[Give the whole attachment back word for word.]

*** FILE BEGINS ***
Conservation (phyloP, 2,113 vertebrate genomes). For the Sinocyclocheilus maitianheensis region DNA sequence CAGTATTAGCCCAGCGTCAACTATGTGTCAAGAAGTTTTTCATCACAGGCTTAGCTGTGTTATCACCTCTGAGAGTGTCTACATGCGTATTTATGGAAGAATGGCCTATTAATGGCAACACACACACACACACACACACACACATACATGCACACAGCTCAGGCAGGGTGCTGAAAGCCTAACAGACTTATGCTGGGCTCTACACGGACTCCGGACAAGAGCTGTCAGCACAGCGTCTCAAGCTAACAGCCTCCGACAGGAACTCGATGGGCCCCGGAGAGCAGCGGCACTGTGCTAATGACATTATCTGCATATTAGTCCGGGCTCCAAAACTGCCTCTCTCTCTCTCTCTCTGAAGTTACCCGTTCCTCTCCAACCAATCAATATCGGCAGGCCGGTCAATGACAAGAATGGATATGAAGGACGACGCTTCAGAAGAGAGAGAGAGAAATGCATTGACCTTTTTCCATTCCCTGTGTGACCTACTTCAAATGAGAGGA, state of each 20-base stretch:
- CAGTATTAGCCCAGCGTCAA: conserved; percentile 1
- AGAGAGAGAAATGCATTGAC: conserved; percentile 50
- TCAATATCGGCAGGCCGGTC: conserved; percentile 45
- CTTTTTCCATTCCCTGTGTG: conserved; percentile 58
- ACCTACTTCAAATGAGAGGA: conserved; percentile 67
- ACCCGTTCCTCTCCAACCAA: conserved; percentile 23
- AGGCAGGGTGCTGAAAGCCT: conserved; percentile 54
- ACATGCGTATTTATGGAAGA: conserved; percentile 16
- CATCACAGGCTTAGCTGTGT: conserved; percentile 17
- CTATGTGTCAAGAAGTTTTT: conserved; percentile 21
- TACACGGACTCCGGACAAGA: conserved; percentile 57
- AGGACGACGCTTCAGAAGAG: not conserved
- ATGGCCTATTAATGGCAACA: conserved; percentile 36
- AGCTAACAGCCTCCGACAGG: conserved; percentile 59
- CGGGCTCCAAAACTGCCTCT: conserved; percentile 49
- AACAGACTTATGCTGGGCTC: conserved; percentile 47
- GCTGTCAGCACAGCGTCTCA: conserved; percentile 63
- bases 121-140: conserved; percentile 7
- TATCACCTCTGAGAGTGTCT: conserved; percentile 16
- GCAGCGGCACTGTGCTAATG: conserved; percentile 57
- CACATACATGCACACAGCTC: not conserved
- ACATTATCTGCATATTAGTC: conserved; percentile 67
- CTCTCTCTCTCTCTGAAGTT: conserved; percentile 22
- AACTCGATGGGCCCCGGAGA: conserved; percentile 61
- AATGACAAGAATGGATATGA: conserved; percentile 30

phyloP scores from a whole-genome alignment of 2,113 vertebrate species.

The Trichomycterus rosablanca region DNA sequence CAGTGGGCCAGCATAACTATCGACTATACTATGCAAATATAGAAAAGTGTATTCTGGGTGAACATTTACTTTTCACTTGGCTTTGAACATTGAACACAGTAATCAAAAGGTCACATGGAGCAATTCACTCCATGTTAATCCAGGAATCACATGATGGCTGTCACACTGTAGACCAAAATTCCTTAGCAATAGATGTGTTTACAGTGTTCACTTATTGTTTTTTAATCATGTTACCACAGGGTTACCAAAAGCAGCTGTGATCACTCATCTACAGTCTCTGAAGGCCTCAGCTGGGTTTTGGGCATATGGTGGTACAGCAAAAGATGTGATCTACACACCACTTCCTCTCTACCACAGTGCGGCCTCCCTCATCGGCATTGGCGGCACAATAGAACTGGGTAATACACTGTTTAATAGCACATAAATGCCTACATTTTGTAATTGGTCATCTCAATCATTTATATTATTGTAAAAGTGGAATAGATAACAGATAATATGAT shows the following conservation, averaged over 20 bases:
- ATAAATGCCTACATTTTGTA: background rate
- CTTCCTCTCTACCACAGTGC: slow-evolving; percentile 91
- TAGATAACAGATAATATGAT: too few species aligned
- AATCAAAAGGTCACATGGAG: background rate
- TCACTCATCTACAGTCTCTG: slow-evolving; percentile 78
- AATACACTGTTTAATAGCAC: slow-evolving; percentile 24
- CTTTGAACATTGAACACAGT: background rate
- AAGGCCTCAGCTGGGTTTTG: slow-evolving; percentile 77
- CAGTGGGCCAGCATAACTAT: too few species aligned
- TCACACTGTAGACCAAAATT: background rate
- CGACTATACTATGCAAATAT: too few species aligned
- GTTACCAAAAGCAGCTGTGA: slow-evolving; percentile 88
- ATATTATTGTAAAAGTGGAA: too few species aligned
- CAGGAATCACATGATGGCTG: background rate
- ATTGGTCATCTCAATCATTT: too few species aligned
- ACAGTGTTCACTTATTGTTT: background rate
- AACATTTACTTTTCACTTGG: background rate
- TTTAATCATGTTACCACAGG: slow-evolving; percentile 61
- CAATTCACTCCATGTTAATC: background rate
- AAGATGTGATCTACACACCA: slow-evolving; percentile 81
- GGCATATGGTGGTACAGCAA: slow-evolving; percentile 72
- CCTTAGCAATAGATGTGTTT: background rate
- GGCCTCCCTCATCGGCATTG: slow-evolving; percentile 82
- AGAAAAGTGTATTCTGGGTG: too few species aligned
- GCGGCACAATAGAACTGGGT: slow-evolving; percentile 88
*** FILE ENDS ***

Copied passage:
Conservation (phyloP, 2,113 vertebrate genomes). For the Sinocyclocheilus maitianheensis region DNA sequence CAGTATTAGCCCAGCGTCAACTATGTGTCAAGAAGTTTTTCATCACAGGCTTAGCTGTGTTATCACCTCTGAGAGTGTCTACATGCGTATTTATGGAAGAATGGCCTATTAATGGCAACACACACACACACACACACACACACATACATGCACACAGCTCAGGCAGGGTGCTGAAAGCCTAACAGACTTATGCTGGGCTCTACACGGACTCCGGACAAGAGCTGTCAGCACAGCGTCTCAAGCTAACAGCCTCCGACAGGAACTCGATGGGCCCCGGAGAGCAGCGGCACTGTGCTAATGACATTATCTGCATATTAGTCCGGGCTCCAAAACTGCCTCTCTCTCTCTCTCTCTGAAGTTACCCGTTCCTCTCCAACCAATCAATATCGGCAGGCCGGTCAATGACAAGAATGGATATGAAGGACGACGCTTCAGAAGAGAGAGAGAGAAATGCATTGACCTTTTTCCATTCCCTGTGTGACCTACTTCAAATGAGAGGA, state of each 20-base stretch:
- CAGTATTAGCCCAGCGTCAA: conserved; percentile 1
- AGAGAGAGAAATGCATTGAC: conserved; percentile 50
- TCAATATCGGCAGGCCGGTC: conserved; percentile 45
- CTTTTTCCATTCCCTGTGTG: conserved; percentile 58
- ACCTACTTCAAATGAGAGGA: conserved; percentile 67
- ACCCGTTCCTCTCCAACCAA: conserved; percentile 23
- AGGCAGGGTGCTGAAAGCCT: conserved; percentile 54
- ACATGCGTATTTATGGAAGA: conserved; percentile 16
- CATCACAGGCTTAGCTGTGT: conserved; percentile 17
- CTATGTGTCAAGAAGTTTTT: conserved; percentile 21
- TACACGGACTCCGGACAAGA: conserved; percentile 57
- AGGACGACGCTTCAGAAGAG: not conserved
- ATGGCCTATTAATGGCAACA: conserved; percentile 36
- AGCTAACAGCCTCCGACAGG: conserved; percentile 59
- CGGGCTCCAAAACTGCCTCT: conserved; percentile 49
- AACAGACTTATGCTGGGCTC: conserved; percentile 47
- GCTGTCAGCACAGCGTCTCA: conserved; percentile 63
- bases 121-140: conserved; percentile 7
- TATCACCTCTGAGAGTGTCT: conserved; percentile 16
- GCAGCGGCACTGTGCTAATG: conserved; percentile 57
- CACATACATGCACACAGCTC: not conserved
- ACATTATCTGCATATTAGTC: conserved; percentile 67
- CTCTCTCTCTCTCTGAAGTT: conserved; percentile 22
- AACTCGATGGGCCCCGGAGA: conserved; percentile 61
- AATGACAAGAATGGATATGA: conserved; percentile 30

phyloP scores from a whole-genome alignment of 2,113 vertebrate species.

The Trichomycterus rosablanca region DNA sequence CAGTGGGCCAGCATAACTATCGACTATACTATGCAAATATAGAAAAGTGTATTCTGGGTGAACATTTACTTTTCACTTGGCTTTGAACATTGAACACAGTAATCAAAAGGTCACATGGAGCAATTCACTCCATGTTAATCCAGGAATCACATGATGGCTGTCACACTGTAGACCAAAATTCCTTAGCAATAGATGTGTTTACAGTGTTCACTTATTGTTTTTTAATCATGTTACCACAGGGTTACCAAAAGCAGCTGTGATCACTCATCTACAGTCTCTGAAGGCCTCAGCTGGGTTTTGGGCATATGGTGGTACAGCAAAAGATGTGATCTACACACCACTTCCTCTCTACCACAGTGCGGCCTCCCTCATCGGCATTGGCGGCACAATAGAACTGGGTAATACACTGTTTAATAGCACATAAATGCCTACATTTTGTAATTGGTCATCTCAATCATTTATATTATTGTAAAAGTGGAATAGATAACAGATAATATGAT shows the following conservation, averaged over 20 bases:
- ATAAATGCCTACATTTTGTA: background rate
- CTTCCTCTCTACCACAGTGC: slow-evolving; percentile 91
- TAGATAACAGATAATATGAT: too few species aligned
- AATCAAAAGGTCACATGGAG: background rate
- TCACTCATCTACAGTCTCTG: slow-evolving; percentile 78
- AATACACTGTTTAATAGCAC: slow-evolving; percentile 24
- CTTTGAACATTGAACACAGT: background rate
- AAGGCCTCAGCTGGGTTTTG: slow-evolving; percentile 77
- CAGTGGGCCAGCATAACTAT: too few species aligned
- TCACACTGTAGACCAAAATT: background rate
- CGACTATACTATGCAAATAT: too few species aligned
- GTTACCAAAAGCAGCTGTGA: slow-evolving; percentile 88
- ATATTATTGTAAAAGTGGAA: too few species aligned
- CAGGAATCACATGATGGCTG: background rate
- ATTGGTCATCTCAATCATTT: too few species aligned
- ACAGTGTTCACTTATTGTTT: background rate
- AACATTTACTTTTCACTTGG: background rate
- TTTAATCATGTTACCACAGG: slow-evolving; percentile 61
- CAATTCACTCCATGTTAATC: background rate
- AAGATGTGATCTACACACCA: slow-evolving; percentile 81
- GGCATATGGTGGTACAGCAA: slow-evolving; percentile 72
- CCTTAGCAATAGATGTGTTT: background rate
- GGCCTCCCTCATCGGCATTG: slow-evolving; percentile 82
- AGAAAAGTGTATTCTGGGTG: too few species aligned
- GCGGCACAATAGAACTGGGT: slow-evolving; percentile 88